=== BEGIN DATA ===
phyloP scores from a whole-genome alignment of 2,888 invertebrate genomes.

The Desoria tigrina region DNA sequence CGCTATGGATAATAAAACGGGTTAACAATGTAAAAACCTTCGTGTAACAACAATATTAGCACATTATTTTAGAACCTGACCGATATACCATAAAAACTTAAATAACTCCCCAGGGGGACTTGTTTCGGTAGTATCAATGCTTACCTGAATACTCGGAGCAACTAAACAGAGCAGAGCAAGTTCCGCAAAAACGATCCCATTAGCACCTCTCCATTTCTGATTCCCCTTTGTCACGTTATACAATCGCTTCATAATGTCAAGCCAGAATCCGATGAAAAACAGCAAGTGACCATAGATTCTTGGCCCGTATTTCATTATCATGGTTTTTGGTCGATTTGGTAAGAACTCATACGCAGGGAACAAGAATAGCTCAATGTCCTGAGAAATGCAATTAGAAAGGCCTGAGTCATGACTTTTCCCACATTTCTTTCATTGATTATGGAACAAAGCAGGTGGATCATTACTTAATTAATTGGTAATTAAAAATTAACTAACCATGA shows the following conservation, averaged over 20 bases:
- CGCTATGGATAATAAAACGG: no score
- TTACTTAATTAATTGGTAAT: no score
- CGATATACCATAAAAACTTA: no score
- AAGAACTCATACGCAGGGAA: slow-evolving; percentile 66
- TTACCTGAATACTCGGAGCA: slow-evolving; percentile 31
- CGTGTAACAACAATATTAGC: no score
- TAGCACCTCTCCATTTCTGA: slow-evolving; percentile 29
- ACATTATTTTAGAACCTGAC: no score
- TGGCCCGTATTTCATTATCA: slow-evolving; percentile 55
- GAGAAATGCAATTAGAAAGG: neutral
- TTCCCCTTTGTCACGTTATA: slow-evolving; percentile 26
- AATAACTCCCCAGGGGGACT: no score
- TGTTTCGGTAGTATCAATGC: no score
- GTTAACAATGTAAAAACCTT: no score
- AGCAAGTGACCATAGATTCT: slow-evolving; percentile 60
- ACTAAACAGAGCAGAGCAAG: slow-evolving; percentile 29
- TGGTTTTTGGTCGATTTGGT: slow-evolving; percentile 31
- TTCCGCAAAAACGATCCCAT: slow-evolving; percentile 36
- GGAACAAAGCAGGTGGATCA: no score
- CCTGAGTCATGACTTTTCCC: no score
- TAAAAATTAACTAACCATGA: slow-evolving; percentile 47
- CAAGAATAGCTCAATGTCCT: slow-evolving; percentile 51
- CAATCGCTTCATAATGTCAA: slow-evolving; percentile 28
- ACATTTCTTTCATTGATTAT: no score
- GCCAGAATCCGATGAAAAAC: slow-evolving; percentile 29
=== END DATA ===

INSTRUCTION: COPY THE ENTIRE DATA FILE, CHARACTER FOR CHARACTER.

phyloP scores from a whole-genome alignment of 2,888 invertebrate genomes.

The Desoria tigrina region DNA sequence CGCTATGGATAATAAAACGGGTTAACAATGTAAAAACCTTCGTGTAACAACAATATTAGCACATTATTTTAGAACCTGACCGATATACCATAAAAACTTAAATAACTCCCCAGGGGGACTTGTTTCGGTAGTATCAATGCTTACCTGAATACTCGGAGCAACTAAACAGAGCAGAGCAAGTTCCGCAAAAACGATCCCATTAGCACCTCTCCATTTCTGATTCCCCTTTGTCACGTTATACAATCGCTTCATAATGTCAAGCCAGAATCCGATGAAAAACAGCAAGTGACCATAGATTCTTGGCCCGTATTTCATTATCATGGTTTTTGGTCGATTTGGTAAGAACTCATACGCAGGGAACAAGAATAGCTCAATGTCCTGAGAAATGCAATTAGAAAGGCCTGAGTCATGACTTTTCCCACATTTCTTTCATTGATTATGGAACAAAGCAGGTGGATCATTACTTAATTAATTGGTAATTAAAAATTAACTAACCATGA shows the following conservation, averaged over 20 bases:
- CGCTATGGATAATAAAACGG: no score
- TTACTTAATTAATTGGTAAT: no score
- CGATATACCATAAAAACTTA: no score
- AAGAACTCATACGCAGGGAA: slow-evolving; percentile 66
- TTACCTGAATACTCGGAGCA: slow-evolving; percentile 31
- CGTGTAACAACAATATTAGC: no score
- TAGCACCTCTCCATTTCTGA: slow-evolving; percentile 29
- ACATTATTTTAGAACCTGAC: no score
- TGGCCCGTATTTCATTATCA: slow-evolving; percentile 55
- GAGAAATGCAATTAGAAAGG: neutral
- TTCCCCTTTGTCACGTTATA: slow-evolving; percentile 26
- AATAACTCCCCAGGGGGACT: no score
- TGTTTCGGTAGTATCAATGC: no score
- GTTAACAATGTAAAAACCTT: no score
- AGCAAGTGACCATAGATTCT: slow-evolving; percentile 60
- ACTAAACAGAGCAGAGCAAG: slow-evolving; percentile 29
- TGGTTTTTGGTCGATTTGGT: slow-evolving; percentile 31
- TTCCGCAAAAACGATCCCAT: slow-evolving; percentile 36
- GGAACAAAGCAGGTGGATCA: no score
- CCTGAGTCATGACTTTTCCC: no score
- TAAAAATTAACTAACCATGA: slow-evolving; percentile 47
- CAAGAATAGCTCAATGTCCT: slow-evolving; percentile 51
- CAATCGCTTCATAATGTCAA: slow-evolving; percentile 28
- ACATTTCTTTCATTGATTAT: no score
- GCCAGAATCCGATGAAAAAC: slow-evolving; percentile 29